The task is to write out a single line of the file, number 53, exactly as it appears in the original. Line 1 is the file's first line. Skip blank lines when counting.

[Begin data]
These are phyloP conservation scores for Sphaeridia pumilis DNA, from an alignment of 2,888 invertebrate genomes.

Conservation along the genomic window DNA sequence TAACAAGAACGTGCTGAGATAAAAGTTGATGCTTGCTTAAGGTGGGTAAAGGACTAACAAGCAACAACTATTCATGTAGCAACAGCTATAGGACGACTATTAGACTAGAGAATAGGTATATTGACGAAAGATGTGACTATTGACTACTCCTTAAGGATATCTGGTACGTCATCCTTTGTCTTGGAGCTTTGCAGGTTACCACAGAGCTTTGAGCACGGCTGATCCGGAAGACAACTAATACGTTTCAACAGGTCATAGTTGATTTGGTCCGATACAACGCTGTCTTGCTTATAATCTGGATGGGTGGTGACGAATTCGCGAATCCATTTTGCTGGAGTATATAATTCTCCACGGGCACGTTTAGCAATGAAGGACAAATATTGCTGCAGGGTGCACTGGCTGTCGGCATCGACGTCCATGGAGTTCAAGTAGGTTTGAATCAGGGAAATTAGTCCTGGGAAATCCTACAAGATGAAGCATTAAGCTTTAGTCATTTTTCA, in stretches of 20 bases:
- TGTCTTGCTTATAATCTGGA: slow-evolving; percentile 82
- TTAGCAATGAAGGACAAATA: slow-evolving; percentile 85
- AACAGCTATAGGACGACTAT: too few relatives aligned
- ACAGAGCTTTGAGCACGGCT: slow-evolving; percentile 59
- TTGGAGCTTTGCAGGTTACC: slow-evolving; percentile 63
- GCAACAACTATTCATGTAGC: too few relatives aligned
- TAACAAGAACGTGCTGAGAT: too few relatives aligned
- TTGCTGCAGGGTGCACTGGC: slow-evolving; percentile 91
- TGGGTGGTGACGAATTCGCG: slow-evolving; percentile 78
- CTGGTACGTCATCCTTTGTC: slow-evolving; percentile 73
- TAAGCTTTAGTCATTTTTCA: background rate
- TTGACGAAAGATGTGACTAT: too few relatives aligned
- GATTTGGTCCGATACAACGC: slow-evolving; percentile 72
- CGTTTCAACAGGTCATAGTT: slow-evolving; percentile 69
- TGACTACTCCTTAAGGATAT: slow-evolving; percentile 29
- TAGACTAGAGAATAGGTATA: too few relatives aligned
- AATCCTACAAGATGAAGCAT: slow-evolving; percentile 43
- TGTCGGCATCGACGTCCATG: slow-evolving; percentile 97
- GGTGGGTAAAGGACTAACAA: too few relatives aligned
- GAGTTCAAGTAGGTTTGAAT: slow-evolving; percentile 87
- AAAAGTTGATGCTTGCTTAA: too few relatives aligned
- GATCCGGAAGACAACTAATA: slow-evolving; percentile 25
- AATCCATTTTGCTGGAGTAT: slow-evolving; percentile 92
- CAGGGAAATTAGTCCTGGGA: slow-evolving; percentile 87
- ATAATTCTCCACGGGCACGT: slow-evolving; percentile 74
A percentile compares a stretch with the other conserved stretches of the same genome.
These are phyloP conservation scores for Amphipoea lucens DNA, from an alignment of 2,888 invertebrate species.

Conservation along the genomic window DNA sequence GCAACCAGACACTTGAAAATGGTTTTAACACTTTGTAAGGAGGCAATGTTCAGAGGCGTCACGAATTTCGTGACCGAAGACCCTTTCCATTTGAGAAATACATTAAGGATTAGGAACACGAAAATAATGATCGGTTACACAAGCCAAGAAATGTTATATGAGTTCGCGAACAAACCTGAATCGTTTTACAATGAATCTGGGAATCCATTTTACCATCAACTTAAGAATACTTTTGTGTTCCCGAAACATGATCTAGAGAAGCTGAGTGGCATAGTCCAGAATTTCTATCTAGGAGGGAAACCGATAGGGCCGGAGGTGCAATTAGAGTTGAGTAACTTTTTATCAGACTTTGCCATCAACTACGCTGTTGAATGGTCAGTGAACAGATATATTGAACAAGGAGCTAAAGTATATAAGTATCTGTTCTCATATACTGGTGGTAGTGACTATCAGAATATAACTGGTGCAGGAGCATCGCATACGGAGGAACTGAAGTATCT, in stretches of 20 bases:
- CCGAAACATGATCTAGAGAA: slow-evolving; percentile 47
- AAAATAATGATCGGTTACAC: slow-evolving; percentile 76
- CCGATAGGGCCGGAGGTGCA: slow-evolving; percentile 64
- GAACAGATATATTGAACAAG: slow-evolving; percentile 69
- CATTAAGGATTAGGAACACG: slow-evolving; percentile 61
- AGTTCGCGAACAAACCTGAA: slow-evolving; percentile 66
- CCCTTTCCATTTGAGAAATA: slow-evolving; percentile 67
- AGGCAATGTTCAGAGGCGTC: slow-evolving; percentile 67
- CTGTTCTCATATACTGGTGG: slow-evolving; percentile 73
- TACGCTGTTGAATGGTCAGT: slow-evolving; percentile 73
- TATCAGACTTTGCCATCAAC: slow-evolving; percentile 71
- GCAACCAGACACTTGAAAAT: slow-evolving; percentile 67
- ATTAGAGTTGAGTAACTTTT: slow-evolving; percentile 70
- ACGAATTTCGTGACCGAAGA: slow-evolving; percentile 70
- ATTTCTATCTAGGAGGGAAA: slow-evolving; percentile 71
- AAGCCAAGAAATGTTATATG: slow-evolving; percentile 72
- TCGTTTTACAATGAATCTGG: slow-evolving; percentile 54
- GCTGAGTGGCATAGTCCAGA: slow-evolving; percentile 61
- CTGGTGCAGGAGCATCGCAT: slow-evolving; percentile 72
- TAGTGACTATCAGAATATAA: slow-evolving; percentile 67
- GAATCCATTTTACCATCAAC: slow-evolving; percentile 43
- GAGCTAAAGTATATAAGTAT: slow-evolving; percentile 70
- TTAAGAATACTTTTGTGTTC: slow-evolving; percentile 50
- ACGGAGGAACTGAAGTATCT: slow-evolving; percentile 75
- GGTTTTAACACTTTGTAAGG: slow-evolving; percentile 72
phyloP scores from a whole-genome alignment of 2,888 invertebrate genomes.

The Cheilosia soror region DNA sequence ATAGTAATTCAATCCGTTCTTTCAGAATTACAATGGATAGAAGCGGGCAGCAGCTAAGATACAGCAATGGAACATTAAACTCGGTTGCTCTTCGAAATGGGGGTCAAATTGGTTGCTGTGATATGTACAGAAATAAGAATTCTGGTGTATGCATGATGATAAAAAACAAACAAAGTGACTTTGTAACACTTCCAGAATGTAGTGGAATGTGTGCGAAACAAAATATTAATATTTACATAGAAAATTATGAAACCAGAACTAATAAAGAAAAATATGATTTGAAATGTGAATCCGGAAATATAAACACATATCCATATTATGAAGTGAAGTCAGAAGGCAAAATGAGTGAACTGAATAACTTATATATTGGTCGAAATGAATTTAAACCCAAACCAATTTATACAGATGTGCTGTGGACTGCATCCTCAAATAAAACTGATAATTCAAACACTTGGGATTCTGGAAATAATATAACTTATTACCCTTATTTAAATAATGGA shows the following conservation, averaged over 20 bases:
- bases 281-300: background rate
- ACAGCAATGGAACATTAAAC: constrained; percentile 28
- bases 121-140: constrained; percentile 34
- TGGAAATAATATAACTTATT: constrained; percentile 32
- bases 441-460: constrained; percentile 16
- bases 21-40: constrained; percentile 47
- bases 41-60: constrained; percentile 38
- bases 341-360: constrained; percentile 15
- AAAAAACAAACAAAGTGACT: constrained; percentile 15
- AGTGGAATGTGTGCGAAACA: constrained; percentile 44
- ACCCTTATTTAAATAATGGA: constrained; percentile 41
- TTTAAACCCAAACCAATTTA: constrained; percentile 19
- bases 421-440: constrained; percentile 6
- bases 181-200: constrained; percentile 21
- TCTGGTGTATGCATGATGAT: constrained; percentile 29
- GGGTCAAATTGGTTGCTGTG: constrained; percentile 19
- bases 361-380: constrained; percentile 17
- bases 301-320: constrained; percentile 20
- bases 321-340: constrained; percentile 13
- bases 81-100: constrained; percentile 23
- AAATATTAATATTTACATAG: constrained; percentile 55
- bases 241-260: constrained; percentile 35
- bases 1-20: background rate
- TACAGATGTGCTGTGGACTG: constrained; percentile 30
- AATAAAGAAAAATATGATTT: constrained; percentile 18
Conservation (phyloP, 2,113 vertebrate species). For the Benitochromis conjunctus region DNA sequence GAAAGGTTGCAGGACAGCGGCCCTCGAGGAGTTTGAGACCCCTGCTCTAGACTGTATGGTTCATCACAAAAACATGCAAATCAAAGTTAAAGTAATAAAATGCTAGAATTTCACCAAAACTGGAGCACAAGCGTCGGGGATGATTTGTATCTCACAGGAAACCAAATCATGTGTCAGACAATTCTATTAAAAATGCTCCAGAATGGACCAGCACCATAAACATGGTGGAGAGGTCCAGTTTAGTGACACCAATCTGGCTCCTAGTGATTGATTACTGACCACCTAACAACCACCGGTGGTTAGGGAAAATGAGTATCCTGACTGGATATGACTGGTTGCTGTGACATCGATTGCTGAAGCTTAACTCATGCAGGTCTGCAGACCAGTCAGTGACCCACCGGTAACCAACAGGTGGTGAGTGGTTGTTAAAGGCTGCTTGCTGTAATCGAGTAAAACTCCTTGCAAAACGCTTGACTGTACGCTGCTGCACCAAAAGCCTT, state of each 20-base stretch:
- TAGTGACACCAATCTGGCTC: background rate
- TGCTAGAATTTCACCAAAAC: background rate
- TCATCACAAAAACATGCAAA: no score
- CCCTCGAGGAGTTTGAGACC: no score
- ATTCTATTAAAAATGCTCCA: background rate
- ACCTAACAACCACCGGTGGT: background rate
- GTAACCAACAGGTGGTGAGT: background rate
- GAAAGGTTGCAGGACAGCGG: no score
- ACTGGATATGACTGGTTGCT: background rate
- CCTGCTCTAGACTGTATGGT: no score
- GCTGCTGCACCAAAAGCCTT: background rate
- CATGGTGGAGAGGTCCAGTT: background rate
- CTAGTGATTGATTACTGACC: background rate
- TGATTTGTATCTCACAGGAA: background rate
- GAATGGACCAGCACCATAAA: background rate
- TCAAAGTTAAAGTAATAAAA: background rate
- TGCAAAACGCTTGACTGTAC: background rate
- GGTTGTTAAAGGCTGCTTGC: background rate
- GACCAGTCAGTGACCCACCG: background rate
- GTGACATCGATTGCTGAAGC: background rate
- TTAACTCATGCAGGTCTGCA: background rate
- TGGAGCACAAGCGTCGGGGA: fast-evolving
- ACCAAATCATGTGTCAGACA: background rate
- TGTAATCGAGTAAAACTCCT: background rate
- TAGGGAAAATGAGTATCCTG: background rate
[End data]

- TTAAGAATACTTTTGTGTTC: slow-evolving; percentile 50